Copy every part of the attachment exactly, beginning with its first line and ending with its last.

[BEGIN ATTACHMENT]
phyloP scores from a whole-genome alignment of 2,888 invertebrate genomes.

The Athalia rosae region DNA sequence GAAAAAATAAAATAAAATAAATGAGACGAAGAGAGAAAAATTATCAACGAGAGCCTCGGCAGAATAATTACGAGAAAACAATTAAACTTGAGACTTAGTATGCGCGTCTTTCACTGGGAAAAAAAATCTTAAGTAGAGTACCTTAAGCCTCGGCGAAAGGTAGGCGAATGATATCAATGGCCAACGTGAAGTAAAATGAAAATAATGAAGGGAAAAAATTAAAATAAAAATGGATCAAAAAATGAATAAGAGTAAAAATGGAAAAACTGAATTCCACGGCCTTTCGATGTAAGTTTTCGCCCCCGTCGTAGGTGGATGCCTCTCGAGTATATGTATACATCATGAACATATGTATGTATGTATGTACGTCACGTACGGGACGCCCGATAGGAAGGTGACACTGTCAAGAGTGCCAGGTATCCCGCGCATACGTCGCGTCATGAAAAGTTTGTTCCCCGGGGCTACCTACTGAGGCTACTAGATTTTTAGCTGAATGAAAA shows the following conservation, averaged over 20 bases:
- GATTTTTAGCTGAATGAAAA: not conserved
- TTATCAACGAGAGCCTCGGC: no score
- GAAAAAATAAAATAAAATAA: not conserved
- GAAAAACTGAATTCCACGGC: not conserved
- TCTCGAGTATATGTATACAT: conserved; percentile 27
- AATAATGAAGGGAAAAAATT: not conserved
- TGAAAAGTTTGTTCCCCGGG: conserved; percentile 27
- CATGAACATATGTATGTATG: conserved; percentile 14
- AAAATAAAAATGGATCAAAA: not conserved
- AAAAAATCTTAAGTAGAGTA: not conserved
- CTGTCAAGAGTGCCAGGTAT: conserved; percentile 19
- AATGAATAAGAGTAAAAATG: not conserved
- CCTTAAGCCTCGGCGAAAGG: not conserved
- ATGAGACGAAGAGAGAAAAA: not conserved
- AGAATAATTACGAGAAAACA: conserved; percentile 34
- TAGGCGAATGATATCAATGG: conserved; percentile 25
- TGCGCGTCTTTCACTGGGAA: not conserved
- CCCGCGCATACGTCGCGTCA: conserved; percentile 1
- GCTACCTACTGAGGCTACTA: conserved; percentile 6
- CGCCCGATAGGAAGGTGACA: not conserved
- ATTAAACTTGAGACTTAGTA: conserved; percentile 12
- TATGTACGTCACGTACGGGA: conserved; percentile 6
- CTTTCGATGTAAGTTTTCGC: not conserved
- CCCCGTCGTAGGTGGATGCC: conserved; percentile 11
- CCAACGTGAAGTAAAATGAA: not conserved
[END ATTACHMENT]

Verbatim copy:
phyloP scores from a whole-genome alignment of 2,888 invertebrate genomes.

The Athalia rosae region DNA sequence GAAAAAATAAAATAAAATAAATGAGACGAAGAGAGAAAAATTATCAACGAGAGCCTCGGCAGAATAATTACGAGAAAACAATTAAACTTGAGACTTAGTATGCGCGTCTTTCACTGGGAAAAAAAATCTTAAGTAGAGTACCTTAAGCCTCGGCGAAAGGTAGGCGAATGATATCAATGGCCAACGTGAAGTAAAATGAAAATAATGAAGGGAAAAAATTAAAATAAAAATGGATCAAAAAATGAATAAGAGTAAAAATGGAAAAACTGAATTCCACGGCCTTTCGATGTAAGTTTTCGCCCCCGTCGTAGGTGGATGCCTCTCGAGTATATGTATACATCATGAACATATGTATGTATGTATGTACGTCACGTACGGGACGCCCGATAGGAAGGTGACACTGTCAAGAGTGCCAGGTATCCCGCGCATACGTCGCGTCATGAAAAGTTTGTTCCCCGGGGCTACCTACTGAGGCTACTAGATTTTTAGCTGAATGAAAA shows the following conservation, averaged over 20 bases:
- GATTTTTAGCTGAATGAAAA: not conserved
- TTATCAACGAGAGCCTCGGC: no score
- GAAAAAATAAAATAAAATAA: not conserved
- GAAAAACTGAATTCCACGGC: not conserved
- TCTCGAGTATATGTATACAT: conserved; percentile 27
- AATAATGAAGGGAAAAAATT: not conserved
- TGAAAAGTTTGTTCCCCGGG: conserved; percentile 27
- CATGAACATATGTATGTATG: conserved; percentile 14
- AAAATAAAAATGGATCAAAA: not conserved
- AAAAAATCTTAAGTAGAGTA: not conserved
- CTGTCAAGAGTGCCAGGTAT: conserved; percentile 19
- AATGAATAAGAGTAAAAATG: not conserved
- CCTTAAGCCTCGGCGAAAGG: not conserved
- ATGAGACGAAGAGAGAAAAA: not conserved
- AGAATAATTACGAGAAAACA: conserved; percentile 34
- TAGGCGAATGATATCAATGG: conserved; percentile 25
- TGCGCGTCTTTCACTGGGAA: not conserved
- CCCGCGCATACGTCGCGTCA: conserved; percentile 1
- GCTACCTACTGAGGCTACTA: conserved; percentile 6
- CGCCCGATAGGAAGGTGACA: not conserved
- ATTAAACTTGAGACTTAGTA: conserved; percentile 12
- TATGTACGTCACGTACGGGA: conserved; percentile 6
- CTTTCGATGTAAGTTTTCGC: not conserved
- CCCCGTCGTAGGTGGATGCC: conserved; percentile 11
- CCAACGTGAAGTAAAATGAA: not conserved